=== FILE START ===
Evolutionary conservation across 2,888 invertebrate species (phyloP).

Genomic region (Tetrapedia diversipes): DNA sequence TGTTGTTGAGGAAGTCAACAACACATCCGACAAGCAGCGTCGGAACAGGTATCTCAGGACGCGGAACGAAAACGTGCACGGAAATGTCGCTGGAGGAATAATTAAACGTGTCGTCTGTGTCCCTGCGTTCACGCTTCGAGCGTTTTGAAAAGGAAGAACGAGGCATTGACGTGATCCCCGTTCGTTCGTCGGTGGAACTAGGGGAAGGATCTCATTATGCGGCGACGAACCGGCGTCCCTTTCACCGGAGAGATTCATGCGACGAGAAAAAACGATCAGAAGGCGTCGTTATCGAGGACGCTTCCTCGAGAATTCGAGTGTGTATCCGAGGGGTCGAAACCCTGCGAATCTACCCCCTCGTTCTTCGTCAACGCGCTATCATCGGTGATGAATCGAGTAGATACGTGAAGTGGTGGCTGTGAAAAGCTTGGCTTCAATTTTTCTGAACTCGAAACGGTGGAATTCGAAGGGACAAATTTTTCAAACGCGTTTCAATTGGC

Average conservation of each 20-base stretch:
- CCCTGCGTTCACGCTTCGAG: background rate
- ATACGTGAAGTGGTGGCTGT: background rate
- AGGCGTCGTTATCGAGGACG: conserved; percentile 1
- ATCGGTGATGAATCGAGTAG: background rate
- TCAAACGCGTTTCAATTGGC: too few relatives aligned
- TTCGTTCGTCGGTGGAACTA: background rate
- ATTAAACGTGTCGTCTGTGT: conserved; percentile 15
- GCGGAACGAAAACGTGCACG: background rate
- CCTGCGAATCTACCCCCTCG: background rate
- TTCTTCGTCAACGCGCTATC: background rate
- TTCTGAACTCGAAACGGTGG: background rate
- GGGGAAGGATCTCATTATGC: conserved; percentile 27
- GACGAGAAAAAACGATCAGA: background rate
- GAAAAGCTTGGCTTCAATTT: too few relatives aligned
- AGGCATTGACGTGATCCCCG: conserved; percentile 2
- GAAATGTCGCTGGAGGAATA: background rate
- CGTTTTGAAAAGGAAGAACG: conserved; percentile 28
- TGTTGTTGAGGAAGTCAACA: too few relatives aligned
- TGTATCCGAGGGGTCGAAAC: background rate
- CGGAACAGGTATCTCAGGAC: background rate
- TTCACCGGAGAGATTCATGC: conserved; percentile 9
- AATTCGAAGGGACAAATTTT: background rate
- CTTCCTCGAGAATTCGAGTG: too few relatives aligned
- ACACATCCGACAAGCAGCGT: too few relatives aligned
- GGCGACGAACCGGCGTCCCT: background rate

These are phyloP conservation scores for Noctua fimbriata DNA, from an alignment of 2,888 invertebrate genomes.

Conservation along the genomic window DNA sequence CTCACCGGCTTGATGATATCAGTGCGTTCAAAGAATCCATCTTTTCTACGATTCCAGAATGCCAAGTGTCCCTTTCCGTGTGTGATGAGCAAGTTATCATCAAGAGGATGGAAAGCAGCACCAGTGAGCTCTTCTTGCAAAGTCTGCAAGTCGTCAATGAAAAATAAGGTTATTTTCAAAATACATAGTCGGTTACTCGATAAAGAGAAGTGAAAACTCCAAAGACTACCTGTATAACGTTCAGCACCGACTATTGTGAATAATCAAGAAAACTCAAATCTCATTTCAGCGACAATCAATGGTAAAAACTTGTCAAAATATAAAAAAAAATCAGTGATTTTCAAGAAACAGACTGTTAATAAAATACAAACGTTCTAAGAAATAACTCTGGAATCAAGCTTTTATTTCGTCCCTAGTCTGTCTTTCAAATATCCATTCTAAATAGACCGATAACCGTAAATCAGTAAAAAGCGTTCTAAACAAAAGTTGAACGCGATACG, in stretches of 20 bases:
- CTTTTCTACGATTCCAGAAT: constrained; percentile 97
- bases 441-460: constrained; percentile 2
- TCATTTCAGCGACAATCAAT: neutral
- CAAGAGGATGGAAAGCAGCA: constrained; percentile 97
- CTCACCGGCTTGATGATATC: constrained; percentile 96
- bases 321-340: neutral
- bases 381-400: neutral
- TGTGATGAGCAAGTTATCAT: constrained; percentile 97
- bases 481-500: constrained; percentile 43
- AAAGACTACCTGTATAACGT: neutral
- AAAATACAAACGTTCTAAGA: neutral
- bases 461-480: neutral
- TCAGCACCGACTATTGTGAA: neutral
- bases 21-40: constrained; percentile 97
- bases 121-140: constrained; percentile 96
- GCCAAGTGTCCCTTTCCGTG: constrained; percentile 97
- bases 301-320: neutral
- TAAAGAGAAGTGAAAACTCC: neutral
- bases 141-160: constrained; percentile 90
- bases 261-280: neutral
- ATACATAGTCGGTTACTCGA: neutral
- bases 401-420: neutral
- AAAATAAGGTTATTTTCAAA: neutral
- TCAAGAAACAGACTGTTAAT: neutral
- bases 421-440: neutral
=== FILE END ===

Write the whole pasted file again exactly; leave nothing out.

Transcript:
Evolutionary conservation across 2,888 invertebrate species (phyloP).

Genomic region (Tetrapedia diversipes): DNA sequence TGTTGTTGAGGAAGTCAACAACACATCCGACAAGCAGCGTCGGAACAGGTATCTCAGGACGCGGAACGAAAACGTGCACGGAAATGTCGCTGGAGGAATAATTAAACGTGTCGTCTGTGTCCCTGCGTTCACGCTTCGAGCGTTTTGAAAAGGAAGAACGAGGCATTGACGTGATCCCCGTTCGTTCGTCGGTGGAACTAGGGGAAGGATCTCATTATGCGGCGACGAACCGGCGTCCCTTTCACCGGAGAGATTCATGCGACGAGAAAAAACGATCAGAAGGCGTCGTTATCGAGGACGCTTCCTCGAGAATTCGAGTGTGTATCCGAGGGGTCGAAACCCTGCGAATCTACCCCCTCGTTCTTCGTCAACGCGCTATCATCGGTGATGAATCGAGTAGATACGTGAAGTGGTGGCTGTGAAAAGCTTGGCTTCAATTTTTCTGAACTCGAAACGGTGGAATTCGAAGGGACAAATTTTTCAAACGCGTTTCAATTGGC

Average conservation of each 20-base stretch:
- CCCTGCGTTCACGCTTCGAG: background rate
- ATACGTGAAGTGGTGGCTGT: background rate
- AGGCGTCGTTATCGAGGACG: conserved; percentile 1
- ATCGGTGATGAATCGAGTAG: background rate
- TCAAACGCGTTTCAATTGGC: too few relatives aligned
- TTCGTTCGTCGGTGGAACTA: background rate
- ATTAAACGTGTCGTCTGTGT: conserved; percentile 15
- GCGGAACGAAAACGTGCACG: background rate
- CCTGCGAATCTACCCCCTCG: background rate
- TTCTTCGTCAACGCGCTATC: background rate
- TTCTGAACTCGAAACGGTGG: background rate
- GGGGAAGGATCTCATTATGC: conserved; percentile 27
- GACGAGAAAAAACGATCAGA: background rate
- GAAAAGCTTGGCTTCAATTT: too few relatives aligned
- AGGCATTGACGTGATCCCCG: conserved; percentile 2
- GAAATGTCGCTGGAGGAATA: background rate
- CGTTTTGAAAAGGAAGAACG: conserved; percentile 28
- TGTTGTTGAGGAAGTCAACA: too few relatives aligned
- TGTATCCGAGGGGTCGAAAC: background rate
- CGGAACAGGTATCTCAGGAC: background rate
- TTCACCGGAGAGATTCATGC: conserved; percentile 9
- AATTCGAAGGGACAAATTTT: background rate
- CTTCCTCGAGAATTCGAGTG: too few relatives aligned
- ACACATCCGACAAGCAGCGT: too few relatives aligned
- GGCGACGAACCGGCGTCCCT: background rate

These are phyloP conservation scores for Noctua fimbriata DNA, from an alignment of 2,888 invertebrate genomes.

Conservation along the genomic window DNA sequence CTCACCGGCTTGATGATATCAGTGCGTTCAAAGAATCCATCTTTTCTACGATTCCAGAATGCCAAGTGTCCCTTTCCGTGTGTGATGAGCAAGTTATCATCAAGAGGATGGAAAGCAGCACCAGTGAGCTCTTCTTGCAAAGTCTGCAAGTCGTCAATGAAAAATAAGGTTATTTTCAAAATACATAGTCGGTTACTCGATAAAGAGAAGTGAAAACTCCAAAGACTACCTGTATAACGTTCAGCACCGACTATTGTGAATAATCAAGAAAACTCAAATCTCATTTCAGCGACAATCAATGGTAAAAACTTGTCAAAATATAAAAAAAAATCAGTGATTTTCAAGAAACAGACTGTTAATAAAATACAAACGTTCTAAGAAATAACTCTGGAATCAAGCTTTTATTTCGTCCCTAGTCTGTCTTTCAAATATCCATTCTAAATAGACCGATAACCGTAAATCAGTAAAAAGCGTTCTAAACAAAAGTTGAACGCGATACG, in stretches of 20 bases:
- CTTTTCTACGATTCCAGAAT: constrained; percentile 97
- bases 441-460: constrained; percentile 2
- TCATTTCAGCGACAATCAAT: neutral
- CAAGAGGATGGAAAGCAGCA: constrained; percentile 97
- CTCACCGGCTTGATGATATC: constrained; percentile 96
- bases 321-340: neutral
- bases 381-400: neutral
- TGTGATGAGCAAGTTATCAT: constrained; percentile 97
- bases 481-500: constrained; percentile 43
- AAAGACTACCTGTATAACGT: neutral
- AAAATACAAACGTTCTAAGA: neutral
- bases 461-480: neutral
- TCAGCACCGACTATTGTGAA: neutral
- bases 21-40: constrained; percentile 97
- bases 121-140: constrained; percentile 96
- GCCAAGTGTCCCTTTCCGTG: constrained; percentile 97
- bases 301-320: neutral
- TAAAGAGAAGTGAAAACTCC: neutral
- bases 141-160: constrained; percentile 90
- bases 261-280: neutral
- ATACATAGTCGGTTACTCGA: neutral
- bases 401-420: neutral
- AAAATAAGGTTATTTTCAAA: neutral
- TCAAGAAACAGACTGTTAAT: neutral
- bases 421-440: neutral